North American April tornado occurrences linked to global sea surface temperature anomalies

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Science Advances  21 Aug 2019:
Vol. 5, no. 8, eaaw9950
DOI: 10.1126/sciadv.aaw9950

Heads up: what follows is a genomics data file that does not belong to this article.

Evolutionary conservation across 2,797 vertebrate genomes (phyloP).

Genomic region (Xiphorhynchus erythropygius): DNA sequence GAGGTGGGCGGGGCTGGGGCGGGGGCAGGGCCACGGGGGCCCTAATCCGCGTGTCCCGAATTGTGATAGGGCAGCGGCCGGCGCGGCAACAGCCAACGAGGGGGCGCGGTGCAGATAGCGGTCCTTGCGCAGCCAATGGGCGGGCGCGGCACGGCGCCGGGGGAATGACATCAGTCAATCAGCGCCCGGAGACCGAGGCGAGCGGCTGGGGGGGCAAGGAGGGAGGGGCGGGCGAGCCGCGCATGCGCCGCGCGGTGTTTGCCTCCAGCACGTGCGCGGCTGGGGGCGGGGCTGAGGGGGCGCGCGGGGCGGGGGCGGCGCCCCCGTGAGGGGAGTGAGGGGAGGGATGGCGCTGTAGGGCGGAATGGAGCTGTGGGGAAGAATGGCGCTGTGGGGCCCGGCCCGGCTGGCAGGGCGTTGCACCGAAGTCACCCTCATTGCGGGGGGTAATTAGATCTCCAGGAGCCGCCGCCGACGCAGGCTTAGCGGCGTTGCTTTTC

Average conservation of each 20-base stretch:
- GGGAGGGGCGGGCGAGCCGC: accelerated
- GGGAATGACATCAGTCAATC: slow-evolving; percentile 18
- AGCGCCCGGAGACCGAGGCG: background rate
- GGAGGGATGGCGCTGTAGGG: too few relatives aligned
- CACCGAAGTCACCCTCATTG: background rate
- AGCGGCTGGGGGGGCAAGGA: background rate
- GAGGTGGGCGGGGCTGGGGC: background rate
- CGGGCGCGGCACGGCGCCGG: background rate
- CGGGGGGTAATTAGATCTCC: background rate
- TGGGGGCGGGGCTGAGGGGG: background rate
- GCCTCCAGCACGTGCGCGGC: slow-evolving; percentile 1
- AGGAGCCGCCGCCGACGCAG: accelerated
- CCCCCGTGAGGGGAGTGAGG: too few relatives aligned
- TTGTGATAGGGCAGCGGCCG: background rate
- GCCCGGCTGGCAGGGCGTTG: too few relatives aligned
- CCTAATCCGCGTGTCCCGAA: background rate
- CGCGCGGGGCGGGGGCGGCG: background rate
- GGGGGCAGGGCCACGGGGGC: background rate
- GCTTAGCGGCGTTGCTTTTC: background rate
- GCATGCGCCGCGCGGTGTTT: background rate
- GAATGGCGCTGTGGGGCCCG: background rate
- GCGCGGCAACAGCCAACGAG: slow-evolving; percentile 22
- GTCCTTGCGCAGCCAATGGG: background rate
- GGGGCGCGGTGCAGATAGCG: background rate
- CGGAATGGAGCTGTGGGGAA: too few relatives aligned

Annual tornado occurrences over North America display large interannual variability and a statistical linkage to sea surface temperature (SST) anomalies. However, the underlying physical mechanisms for this connection and its modulation in a rapidly varying seasonal environment still remain elusive. Using tornado data over the United States from 1954 to 2016 in combination with SST-forced atmospheric general circulation models, we show a robust dynamical linkage between global SST conditions in April, the emergence of the Pacific-North American teleconnection pattern (PNA), and the year-to-year tornado activity in the Southern Great Plains (SGP) region of the United States. Contrasting previous studies, we find that only in April SST-driven atmospheric circulation anomalies can effectively control the northward moisture-laden flow from the Gulf of Mexico, boosting low-level moisture flux convergence over the SGP. These strong large-scale connections are absent in other months because of the strong seasonality of the PNA and background moisture conditions.

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